Digital Innovation Digital Publishing Top Stories
3 mins read

ChatGPT-4 launch: Bing becomes vital for publishers to optimize for

Last night’s developer conference for the launch of ChaptGPT-4 signifies a dramatic leap forward for AI power but raises more ethical and copyright concerns. The launch also came on the same day that Microsoft announced that its Bing AI chatbot has been using GPT-4 from day one.

Last night saw OpenAI unveil ChatGPT-4, the latest iteration of its AI software.

The tool marks a huge leap forward from earlier versions – whilst ChatGPT-3 (and 3.5) relied on tech that was over a year old, the latest version is a state-of-the-art system that is able to both write words and describe images.

The launch coincided with the admission by Microsoft that its Bing AI chatbot, released last month, had been using GPT-4 all along.

One publisher, speaking on condition of anonymity, told WNIP that publishers were “hugely unprepared” for the dramatic rise in usage of Microsoft’s Bing Search Engine and Edge browser.

Most publishers are not optimized for either the Bing search engine nor the Edge browser. This is hugely important as their usage is rising dramatically and this will only continue with the launch of ChatGPT-4.

Executives from OpenAI stated that GPT-4’s training used a “multimodal” approach, incorporating both text and images, which enables it to transcend the confines of a chat box and allows it to simulate colors and imagery. For example, users can upload an image, and GPT-4 is able to generate a caption that describes the objects and the scene.

  • Longer context: GPT-4 is capable of handling over 25,000 words of text, allowing for use cases like long-form content creation, extended conversations, and document search and analysis.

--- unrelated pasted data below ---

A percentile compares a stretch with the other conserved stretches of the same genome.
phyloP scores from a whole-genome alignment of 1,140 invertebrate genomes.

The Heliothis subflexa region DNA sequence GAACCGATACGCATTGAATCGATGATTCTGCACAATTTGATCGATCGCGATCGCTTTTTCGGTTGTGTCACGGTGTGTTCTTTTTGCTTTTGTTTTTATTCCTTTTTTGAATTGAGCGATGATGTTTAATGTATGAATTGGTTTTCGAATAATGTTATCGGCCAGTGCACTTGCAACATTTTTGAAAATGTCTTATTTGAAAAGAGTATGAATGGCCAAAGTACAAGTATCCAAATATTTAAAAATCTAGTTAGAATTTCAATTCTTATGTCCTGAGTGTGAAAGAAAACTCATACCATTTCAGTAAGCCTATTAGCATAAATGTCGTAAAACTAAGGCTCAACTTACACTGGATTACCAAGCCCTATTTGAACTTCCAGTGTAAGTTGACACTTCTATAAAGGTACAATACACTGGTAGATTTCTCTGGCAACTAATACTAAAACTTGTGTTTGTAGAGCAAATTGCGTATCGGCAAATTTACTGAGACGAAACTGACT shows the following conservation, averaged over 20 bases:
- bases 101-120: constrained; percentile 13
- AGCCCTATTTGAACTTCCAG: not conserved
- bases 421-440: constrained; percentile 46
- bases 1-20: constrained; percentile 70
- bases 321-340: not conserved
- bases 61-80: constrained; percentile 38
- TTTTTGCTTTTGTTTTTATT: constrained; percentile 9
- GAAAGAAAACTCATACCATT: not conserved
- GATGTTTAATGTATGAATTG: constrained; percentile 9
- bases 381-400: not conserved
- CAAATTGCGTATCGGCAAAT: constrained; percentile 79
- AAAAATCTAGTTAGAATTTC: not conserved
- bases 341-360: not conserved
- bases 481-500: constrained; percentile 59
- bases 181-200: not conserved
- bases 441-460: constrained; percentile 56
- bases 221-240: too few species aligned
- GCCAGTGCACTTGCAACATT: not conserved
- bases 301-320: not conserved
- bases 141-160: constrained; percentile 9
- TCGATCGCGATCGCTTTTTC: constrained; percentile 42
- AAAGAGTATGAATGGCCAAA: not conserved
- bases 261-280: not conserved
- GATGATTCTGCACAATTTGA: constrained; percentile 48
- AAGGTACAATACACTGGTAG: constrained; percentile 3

• Visual input: GPT-4 can accept images as inputs and generate captions, classifications, and analyses.
  • Creativity: GPT-4 is more creative and collaborative than ever before. It can generate, edit, and iterate with users on creative and technical writing tasks, such as composing songs, writing screenplays, or learning a user’s writing style.

The company, however, is delaying the release of its image-description feature due to concerns of abuse, and even the version of GPT-4 available to members of OpenAI’s subscription service, ChatGPT Plus, currently offers only text. Sandhini Agarwal, an OpenAI policy researcher, said that the San Francisco-based company was holding back the feature to better understand potential risks. 

The launch of ChatGPT-4 can be viewed below:

Google responded by announcing AI features in Gmail and Google Docs, giving access to artificial intelligence capabilities to a small number of users as part of a test. The company also plans to bring additional generative AI features to its Chat, Meet, Sheets and Slides applications.

Google will soon offer ways to generate text and images using machine learning in its Workspace products as part of a scramble to catch up with rivals in the new AI race.

It’s notable that Microsoft is rumored to be building similar features into its Office suite of apps, including Word, Teams, and Outlook.

James Vincent, The Verge
Generative AI in Docs helping to write a job description.

The GPT-4 launch comes at a time of controversy for Microsoft as it coincides with the tech giant laying off its entire AI ethics and society team which in 2020 consisted of approximately 30 employees, including engineers, designers, and philosophers.

Crucially, the laid off team had been working to identify risks posed by Microsoft’s adoption of OpenAI’s technology throughout its suite of products.

The Verge commented that, “The move leaves Microsoft without a dedicated team to ensure its AI principles are closely tied to product design at a time when the company is leading the charge to make AI tools available to the mainstream.”